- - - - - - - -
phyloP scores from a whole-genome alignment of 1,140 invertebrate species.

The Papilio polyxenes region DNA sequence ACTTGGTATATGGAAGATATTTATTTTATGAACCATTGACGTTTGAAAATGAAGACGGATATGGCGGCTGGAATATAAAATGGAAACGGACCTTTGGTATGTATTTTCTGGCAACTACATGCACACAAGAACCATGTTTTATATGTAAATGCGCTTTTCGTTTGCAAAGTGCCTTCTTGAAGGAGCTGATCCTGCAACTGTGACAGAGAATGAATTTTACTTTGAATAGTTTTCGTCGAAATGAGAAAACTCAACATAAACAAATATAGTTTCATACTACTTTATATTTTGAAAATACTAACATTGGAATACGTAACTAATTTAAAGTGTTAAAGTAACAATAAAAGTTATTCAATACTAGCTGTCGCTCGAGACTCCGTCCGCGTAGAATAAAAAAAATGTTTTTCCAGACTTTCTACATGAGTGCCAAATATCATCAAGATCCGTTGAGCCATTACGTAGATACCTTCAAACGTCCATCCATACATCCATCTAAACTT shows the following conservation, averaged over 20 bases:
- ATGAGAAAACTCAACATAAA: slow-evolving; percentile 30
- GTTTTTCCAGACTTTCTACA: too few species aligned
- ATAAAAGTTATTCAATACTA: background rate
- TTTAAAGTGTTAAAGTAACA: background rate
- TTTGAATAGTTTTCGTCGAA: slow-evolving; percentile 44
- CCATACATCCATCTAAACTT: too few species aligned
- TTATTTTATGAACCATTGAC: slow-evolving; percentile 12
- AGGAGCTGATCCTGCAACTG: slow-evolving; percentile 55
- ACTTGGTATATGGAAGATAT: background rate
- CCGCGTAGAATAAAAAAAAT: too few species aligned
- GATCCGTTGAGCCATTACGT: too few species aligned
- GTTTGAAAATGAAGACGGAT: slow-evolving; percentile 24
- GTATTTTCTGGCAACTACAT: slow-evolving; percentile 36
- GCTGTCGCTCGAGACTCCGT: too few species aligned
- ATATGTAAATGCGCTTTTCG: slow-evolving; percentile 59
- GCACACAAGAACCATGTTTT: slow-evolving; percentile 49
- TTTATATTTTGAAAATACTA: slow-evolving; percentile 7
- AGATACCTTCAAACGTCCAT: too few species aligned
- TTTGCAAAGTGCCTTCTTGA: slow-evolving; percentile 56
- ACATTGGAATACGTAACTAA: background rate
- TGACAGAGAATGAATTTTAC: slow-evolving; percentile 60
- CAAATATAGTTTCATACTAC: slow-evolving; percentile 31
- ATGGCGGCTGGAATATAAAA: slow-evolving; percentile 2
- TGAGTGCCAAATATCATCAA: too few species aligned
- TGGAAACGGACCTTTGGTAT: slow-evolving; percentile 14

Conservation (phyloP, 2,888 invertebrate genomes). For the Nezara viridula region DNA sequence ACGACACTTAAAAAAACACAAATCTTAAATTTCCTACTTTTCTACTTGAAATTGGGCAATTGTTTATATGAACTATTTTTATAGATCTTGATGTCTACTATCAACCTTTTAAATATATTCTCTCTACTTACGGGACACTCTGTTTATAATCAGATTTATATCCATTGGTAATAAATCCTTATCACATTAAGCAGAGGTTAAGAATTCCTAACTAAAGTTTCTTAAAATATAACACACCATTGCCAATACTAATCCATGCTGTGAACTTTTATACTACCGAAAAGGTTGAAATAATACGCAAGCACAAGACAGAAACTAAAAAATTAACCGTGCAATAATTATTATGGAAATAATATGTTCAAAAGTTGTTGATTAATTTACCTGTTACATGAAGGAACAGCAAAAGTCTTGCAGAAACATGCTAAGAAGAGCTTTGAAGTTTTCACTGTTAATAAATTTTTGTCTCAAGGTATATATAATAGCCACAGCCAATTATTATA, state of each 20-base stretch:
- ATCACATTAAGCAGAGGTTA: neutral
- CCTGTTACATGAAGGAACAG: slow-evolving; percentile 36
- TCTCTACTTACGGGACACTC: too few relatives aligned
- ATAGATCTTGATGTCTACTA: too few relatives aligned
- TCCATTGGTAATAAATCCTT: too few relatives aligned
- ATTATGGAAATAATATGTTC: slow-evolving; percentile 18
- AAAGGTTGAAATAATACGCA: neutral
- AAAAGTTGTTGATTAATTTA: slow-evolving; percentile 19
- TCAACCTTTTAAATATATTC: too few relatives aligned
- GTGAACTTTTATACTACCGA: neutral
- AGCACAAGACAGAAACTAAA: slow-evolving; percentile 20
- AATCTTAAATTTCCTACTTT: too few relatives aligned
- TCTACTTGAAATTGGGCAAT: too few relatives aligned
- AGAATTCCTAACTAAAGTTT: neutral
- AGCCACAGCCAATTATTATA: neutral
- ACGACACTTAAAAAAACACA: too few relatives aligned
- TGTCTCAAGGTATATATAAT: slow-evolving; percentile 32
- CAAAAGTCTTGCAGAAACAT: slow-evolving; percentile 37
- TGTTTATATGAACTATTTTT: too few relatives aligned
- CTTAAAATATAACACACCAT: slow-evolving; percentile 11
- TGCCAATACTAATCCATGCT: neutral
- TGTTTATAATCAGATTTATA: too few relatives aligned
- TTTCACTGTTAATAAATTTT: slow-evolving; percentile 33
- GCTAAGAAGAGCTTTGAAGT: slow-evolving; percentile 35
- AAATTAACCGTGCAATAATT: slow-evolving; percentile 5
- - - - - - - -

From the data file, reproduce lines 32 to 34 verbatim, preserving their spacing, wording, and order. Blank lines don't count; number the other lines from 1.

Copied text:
- ATAGATCTTGATGTCTACTA: too few relatives aligned
- TCCATTGGTAATAAATCCTT: too few relatives aligned
- ATTATGGAAATAATATGTTC: slow-evolving; percentile 18